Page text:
Commemorative MedalPrivate Members' Business

11:15 a.m.

The Deputy Speaker

Is it the wish of the hon. member for Winnipeg Transcona to ask for unanimous consent that this be votable?

Commemorative MedalPrivate Members' Business

11:15 a.m.


Bill Blaikie NDP Winnipeg—Transcona, MB

Yes, Mr. Speaker, if this is the appropriate time to do so. I would like to ask that this motion with the unanimous consent of the House be made votable and that a vote be taken if need be. We might agree to pass it at the end of the hour.

Commemorative MedalPrivate Members' Business

11:15 a.m.

The Deputy Speaker

The hon. member has the floor and will not have the floor again, as he knows. He has heard the comments from the other side and I take it he is not going to ask for unanimous consent at this point while he has the floor.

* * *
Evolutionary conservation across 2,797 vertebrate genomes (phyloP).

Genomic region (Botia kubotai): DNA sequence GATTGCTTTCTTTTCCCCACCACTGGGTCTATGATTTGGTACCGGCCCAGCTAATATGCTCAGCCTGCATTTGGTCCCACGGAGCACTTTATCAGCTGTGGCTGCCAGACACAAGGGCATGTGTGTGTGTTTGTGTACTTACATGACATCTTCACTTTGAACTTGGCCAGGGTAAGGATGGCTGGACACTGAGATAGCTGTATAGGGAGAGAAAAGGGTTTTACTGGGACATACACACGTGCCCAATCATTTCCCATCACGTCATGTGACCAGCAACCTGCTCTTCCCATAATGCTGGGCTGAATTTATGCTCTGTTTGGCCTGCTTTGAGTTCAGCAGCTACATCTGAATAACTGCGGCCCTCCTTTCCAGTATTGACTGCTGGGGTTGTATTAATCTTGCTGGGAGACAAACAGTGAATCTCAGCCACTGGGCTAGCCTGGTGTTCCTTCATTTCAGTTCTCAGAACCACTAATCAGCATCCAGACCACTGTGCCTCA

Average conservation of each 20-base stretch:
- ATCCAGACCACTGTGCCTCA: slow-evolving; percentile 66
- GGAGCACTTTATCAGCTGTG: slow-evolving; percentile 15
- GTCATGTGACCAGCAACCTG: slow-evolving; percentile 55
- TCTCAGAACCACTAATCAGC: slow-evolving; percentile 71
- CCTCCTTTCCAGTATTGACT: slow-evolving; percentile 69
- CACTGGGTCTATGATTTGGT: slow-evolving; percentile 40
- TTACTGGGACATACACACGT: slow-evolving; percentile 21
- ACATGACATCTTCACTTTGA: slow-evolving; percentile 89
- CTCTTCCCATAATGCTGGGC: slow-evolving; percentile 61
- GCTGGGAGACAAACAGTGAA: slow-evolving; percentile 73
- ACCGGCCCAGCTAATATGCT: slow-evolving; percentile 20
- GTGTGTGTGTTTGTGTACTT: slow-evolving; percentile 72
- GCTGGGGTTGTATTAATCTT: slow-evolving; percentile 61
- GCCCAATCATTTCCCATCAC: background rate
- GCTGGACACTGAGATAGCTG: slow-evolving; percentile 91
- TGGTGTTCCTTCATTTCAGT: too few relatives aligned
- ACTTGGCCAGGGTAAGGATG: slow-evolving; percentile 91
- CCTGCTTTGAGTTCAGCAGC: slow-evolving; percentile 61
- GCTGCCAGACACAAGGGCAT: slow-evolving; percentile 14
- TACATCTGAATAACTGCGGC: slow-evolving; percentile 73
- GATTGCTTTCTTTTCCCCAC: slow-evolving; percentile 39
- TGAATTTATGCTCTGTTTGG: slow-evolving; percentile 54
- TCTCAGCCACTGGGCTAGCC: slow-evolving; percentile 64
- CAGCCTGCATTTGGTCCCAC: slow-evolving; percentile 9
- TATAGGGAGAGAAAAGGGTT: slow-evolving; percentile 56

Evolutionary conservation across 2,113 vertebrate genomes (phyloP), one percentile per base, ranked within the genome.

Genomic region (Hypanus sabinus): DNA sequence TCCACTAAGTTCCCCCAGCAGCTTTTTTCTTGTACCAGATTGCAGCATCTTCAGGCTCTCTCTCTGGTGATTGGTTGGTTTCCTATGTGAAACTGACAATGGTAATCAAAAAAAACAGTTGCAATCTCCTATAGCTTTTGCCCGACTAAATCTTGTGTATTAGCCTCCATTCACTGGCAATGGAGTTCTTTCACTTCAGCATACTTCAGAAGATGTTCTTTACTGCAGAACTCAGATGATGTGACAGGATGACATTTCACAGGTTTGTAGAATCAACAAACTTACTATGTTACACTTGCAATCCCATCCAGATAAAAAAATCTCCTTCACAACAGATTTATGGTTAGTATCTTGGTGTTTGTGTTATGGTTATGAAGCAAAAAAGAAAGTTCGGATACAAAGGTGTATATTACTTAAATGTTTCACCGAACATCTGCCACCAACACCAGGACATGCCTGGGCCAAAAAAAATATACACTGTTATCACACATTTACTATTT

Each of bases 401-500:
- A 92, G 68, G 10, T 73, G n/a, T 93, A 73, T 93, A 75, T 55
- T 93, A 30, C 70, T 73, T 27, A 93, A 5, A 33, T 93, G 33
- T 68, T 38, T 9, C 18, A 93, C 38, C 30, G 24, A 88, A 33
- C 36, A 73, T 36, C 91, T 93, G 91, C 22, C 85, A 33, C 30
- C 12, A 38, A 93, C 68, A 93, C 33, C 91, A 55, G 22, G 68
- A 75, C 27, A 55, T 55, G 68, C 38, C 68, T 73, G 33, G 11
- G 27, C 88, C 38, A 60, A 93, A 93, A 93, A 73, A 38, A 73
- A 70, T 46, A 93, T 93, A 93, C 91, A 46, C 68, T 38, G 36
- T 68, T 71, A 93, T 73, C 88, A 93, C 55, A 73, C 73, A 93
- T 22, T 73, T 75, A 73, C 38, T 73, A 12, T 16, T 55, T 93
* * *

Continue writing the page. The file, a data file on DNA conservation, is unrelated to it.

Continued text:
Commemorative MedalPrivate Members' Business

11:15 a.m.


Bill Blaikie NDP Winnipeg—Transcona, MB

Mr. Speaker, I can get up on a point of order at the end but I might not be able to and there is no reason why, if the House is willing at his point, we do not pass the motion now by asking that the motion be made votable. Debate continues.

I would like to ask now that the motion, by unanimous consent, be made votable.

Commemorative MedalPrivate Members' Business

11:15 a.m.


Stan Keyes Liberal Hamilton West, ON

Mr. Speaker, I hope that we continue to hear from the hon. member opposite with whom I have had the opportunity to work on that side of the House.